After serving in the Army, Nick Black wanted a career that allowed him to continue serving his community. Earning his MBA enabled him to found inKind, a startup that works to connect nonprofit organizations with potential donors.
The Johns Hopkins University, BA Political Science, 2006
Kenan-Flagler Business School, The University of North Carolina at Chapel Hill, 2013
Path to B-School
I served for five years as an Army Officer with the 173rd Airborne Brigade Combat Team. The light bulb moment I decided to pursue business school occurred while I was in Afghanistan. An economist showed me how price is a function of supply and demand. This explained why giving humanitarian aide would destroy villages’ micro economies. I wanted to have a better understanding of how money and financial interests affect people. I wanted to surround myself with the best and brightest from different fields, and learn about different industries and cultures.
I was worried that I wasn’t going to fit in and that I didn’t have the necessary quantitative skills. But as it turns out, I did fit in. I fit in by finding a network of military veterans to help me transition. I was able to catch up with quantitative skills by taking prep classes both with the university and outside.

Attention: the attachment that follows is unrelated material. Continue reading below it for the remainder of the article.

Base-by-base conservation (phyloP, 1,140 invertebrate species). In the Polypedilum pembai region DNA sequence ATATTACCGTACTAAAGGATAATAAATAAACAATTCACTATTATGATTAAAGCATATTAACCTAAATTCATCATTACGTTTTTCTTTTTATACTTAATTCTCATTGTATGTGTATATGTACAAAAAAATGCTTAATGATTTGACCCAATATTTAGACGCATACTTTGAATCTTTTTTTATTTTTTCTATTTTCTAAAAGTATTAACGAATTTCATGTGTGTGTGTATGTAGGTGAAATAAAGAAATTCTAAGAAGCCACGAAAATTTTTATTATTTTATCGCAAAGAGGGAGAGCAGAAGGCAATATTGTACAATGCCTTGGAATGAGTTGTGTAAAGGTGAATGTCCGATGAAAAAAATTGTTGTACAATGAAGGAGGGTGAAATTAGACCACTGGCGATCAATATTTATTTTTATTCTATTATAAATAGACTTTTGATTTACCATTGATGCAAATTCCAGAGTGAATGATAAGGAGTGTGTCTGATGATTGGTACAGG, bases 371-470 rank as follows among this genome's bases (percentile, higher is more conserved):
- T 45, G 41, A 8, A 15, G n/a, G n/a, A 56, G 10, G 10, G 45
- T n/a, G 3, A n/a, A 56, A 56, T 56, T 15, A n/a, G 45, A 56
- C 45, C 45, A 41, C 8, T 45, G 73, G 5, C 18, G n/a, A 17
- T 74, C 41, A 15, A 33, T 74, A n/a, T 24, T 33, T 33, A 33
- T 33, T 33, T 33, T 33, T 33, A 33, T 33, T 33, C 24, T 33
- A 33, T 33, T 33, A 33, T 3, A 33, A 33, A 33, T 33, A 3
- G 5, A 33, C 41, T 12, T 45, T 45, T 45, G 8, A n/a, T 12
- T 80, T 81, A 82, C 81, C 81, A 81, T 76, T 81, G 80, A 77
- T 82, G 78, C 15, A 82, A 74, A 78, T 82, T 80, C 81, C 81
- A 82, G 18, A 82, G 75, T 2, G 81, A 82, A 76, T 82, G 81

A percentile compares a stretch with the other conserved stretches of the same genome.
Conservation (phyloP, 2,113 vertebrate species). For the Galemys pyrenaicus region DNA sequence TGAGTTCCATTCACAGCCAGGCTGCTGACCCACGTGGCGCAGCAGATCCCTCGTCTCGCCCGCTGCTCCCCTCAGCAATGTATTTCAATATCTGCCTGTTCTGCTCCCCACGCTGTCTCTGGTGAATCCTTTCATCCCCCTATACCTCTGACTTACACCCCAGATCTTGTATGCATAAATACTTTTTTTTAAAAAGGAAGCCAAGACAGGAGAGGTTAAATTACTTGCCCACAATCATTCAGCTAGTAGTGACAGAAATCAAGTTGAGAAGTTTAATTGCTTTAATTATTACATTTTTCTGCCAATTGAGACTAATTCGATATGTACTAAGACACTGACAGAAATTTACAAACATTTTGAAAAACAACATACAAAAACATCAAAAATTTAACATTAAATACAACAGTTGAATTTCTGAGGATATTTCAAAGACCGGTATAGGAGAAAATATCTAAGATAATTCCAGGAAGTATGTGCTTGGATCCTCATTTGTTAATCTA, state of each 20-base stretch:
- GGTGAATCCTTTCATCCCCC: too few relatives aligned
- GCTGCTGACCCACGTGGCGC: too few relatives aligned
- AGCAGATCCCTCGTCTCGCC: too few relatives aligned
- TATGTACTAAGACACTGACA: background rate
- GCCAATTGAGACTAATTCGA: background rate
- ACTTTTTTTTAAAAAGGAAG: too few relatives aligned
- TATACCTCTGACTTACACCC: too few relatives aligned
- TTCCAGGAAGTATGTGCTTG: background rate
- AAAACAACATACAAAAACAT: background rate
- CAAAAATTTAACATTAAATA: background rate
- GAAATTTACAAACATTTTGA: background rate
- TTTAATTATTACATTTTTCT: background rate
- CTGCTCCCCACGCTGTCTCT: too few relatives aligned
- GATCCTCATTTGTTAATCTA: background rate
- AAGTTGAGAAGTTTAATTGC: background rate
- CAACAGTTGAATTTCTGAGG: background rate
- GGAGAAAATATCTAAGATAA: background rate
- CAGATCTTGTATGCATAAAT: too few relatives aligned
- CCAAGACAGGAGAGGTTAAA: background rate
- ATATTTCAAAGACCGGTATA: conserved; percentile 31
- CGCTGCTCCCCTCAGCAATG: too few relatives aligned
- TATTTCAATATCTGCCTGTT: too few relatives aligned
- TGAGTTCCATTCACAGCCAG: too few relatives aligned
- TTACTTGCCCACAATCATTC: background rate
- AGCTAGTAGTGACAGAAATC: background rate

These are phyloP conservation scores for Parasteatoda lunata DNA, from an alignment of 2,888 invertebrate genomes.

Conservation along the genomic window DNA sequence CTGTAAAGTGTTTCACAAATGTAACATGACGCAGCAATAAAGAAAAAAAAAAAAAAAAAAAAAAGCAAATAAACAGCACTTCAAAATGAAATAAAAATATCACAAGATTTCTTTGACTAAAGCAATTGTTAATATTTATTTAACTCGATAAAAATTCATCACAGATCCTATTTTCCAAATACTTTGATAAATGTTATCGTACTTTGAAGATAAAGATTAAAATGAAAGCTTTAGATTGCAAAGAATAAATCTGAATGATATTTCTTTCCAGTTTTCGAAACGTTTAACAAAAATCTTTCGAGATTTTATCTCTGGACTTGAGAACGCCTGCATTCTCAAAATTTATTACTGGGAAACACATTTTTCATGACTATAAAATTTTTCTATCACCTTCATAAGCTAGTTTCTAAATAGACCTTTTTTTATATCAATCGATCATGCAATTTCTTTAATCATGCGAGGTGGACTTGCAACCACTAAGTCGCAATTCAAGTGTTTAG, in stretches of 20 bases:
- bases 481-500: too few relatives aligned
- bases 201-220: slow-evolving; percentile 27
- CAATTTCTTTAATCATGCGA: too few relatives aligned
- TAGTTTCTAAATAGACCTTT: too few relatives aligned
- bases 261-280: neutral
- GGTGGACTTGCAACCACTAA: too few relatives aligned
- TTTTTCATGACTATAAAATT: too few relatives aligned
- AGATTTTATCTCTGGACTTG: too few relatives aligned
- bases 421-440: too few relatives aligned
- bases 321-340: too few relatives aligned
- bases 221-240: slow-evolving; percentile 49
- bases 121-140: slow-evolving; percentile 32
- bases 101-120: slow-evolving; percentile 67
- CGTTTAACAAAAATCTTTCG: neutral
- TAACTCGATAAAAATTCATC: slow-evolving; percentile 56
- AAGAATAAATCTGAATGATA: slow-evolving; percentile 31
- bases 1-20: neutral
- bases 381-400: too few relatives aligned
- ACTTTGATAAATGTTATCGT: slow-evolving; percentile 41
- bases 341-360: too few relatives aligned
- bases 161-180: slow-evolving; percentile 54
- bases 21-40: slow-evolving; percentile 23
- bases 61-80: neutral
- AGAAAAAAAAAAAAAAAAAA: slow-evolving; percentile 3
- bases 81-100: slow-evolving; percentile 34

B-School Opportunities and Experiences
Professional networks. Yes, you will get a higher salary but that’s not why I went to business school. I wanted to meet people that were and are doing big things! I wanted to build relationships that would last. Attaining my MBA gave me the skills and confidence to know that the problem always contains the solution. While in business school, I interned at a Private Equity Group and Venture Capital Firm. I was fortunate enough to work with professionals who treated me as a peer. I contributed to meetings with CEOs, investors and other incredible people.
I’m founder and CEO of inKind (www.inkind.us). Leading a start up is hard. You can’t be good at one thing. You have to be above average in a thousand areas. The idea for inKind (www.inkind.us) came through my work co-founding a nonprofit called Stop Soldier Suicide. Why can’t a nonprofit ask for exactly what it needs? Why can’t a donor transparently connect with and support a tangible charitable outcome? It didn’t exist, so the team at inKind is building the solution!
Advice for those taking the GMAT™ ExamDon’t rush. Take your time. I’d strongly recommend getting a tutor or spending time with someone to help you prepare for the GMAT Exam and teach you how to take it. Business school teaches you a new skill set and how to think about problems. Take that knowledge and apply it wherever your passions are: sports, arts, nonprofits, whatever. Understanding how to think like a MBA is just as important as being one!